She Remembers Everything
Rosanne Cash had a terrific 1980s – wonderful albums, bursting out of the gates, there was country legacy in her sound (she had the name of course but straight away proved she had plenty more besides). But she added aspects of the time, the rockabilly revival and shades of the new wave – just a total class act.
A great storyteller too, which transferred over to her published prose – and then the last few albums have seen her growing old with grace, with style, and also addressing the weight of the legacy of the old man; all the while she continues to put her voice in the world – it’s her sound, her feel; her dignity.
And so She Remembers Everything is a return to some of her earlier flavours, in a way. Well, as close as we might get to some of the magic from Seven Year Ache; certainly in the snake-winding guitar that opens the new record we have found some of that sound. The Only Thing Worth Fighting For is a terrific opener, and the special guests on this album are all well chosen too – Colin Meloy has his first outing on this great starter, he’s back for Rabbit Hole too, and Elvis Costello and Kris Kristofferson make their mark on 8 Gods of Harlem, which kicks off a little like late-80s Stones.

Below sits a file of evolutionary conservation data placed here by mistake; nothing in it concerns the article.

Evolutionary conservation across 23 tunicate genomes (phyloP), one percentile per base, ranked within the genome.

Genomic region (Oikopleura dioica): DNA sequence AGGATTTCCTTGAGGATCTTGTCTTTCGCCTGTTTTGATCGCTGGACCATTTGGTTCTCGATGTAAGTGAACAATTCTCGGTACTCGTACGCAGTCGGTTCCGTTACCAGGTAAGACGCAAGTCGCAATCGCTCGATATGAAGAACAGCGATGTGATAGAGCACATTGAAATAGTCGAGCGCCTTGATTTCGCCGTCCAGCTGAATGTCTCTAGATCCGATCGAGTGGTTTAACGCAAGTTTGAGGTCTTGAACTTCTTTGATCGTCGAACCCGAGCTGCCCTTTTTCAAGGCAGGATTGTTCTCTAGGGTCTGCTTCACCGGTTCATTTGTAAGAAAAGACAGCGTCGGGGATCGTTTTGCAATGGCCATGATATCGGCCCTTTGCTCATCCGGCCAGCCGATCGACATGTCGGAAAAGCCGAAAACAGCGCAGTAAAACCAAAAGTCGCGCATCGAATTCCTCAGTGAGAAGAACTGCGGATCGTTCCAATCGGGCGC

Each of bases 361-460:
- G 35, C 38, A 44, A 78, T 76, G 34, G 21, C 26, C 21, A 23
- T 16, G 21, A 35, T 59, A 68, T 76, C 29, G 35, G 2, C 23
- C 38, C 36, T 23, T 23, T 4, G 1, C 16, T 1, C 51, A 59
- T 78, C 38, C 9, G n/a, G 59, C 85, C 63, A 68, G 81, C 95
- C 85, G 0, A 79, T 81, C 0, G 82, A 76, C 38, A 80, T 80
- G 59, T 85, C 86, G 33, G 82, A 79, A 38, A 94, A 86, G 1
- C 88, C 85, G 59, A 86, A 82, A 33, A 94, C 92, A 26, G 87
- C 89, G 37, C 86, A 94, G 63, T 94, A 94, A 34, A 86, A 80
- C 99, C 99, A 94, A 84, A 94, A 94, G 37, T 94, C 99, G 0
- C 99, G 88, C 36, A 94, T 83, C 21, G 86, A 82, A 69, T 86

And sure there are other name-players here, including Sam Phillips, co-smouldering on the title track late the record, but there’s never any doubt that this is Cash’s show.
It’s the loping country storytelling (The Undiscovered Country) that hooks you in – again and again. Cash’s voice caressing you through the tune, Crossing To Jerusalem is reminiscent of when Emmylou Harris and Linda Rondstadt paired for a spectacular album of mostly covers, Not Many Miles To Go feels like Drive-By Truckers’ trademark mix of grit and gumption.
John Leventhal (Cash’s husband) and Tucker Martine handle the production duties; two safe, safe sets of hands.
It’s the kind of class-act set that has been Rosanne Cash’s staple – but we’re still lucky each time when an album this good arrives.
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